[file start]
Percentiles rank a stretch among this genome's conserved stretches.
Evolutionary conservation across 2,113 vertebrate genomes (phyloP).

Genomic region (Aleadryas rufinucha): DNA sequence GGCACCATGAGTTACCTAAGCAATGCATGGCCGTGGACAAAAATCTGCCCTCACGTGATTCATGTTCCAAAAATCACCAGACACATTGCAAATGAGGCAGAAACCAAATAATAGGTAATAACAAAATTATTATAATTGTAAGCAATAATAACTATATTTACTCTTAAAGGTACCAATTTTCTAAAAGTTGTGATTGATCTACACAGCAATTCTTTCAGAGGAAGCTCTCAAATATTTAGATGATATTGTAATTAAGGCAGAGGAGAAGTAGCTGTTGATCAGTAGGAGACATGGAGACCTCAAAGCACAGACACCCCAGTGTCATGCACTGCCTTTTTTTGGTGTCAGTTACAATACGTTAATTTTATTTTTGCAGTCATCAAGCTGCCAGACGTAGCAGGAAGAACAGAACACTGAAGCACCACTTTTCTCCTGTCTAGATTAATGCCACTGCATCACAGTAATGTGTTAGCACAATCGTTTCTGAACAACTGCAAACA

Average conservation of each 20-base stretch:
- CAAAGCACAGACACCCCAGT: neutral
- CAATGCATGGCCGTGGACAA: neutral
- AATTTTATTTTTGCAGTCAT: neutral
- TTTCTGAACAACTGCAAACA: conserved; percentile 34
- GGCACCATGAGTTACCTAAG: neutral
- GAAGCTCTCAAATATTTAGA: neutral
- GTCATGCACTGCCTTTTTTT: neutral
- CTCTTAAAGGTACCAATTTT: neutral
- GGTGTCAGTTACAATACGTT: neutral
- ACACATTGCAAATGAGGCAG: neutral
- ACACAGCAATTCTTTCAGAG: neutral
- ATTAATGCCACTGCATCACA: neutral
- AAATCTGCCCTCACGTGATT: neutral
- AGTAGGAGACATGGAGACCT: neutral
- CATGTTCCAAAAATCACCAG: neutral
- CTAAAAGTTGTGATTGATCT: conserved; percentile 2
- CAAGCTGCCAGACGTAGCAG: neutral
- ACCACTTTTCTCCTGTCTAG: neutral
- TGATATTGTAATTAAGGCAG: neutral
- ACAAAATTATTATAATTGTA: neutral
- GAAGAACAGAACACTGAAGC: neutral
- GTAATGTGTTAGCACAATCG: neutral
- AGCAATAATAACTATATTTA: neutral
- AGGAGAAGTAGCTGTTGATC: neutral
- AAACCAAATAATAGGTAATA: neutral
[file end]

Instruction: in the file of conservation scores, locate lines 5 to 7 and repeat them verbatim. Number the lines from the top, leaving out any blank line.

- CAAAGCACAGACACCCCAGT: neutral
- CAATGCATGGCCGTGGACAA: neutral
- AATTTTATTTTTGCAGTCAT: neutral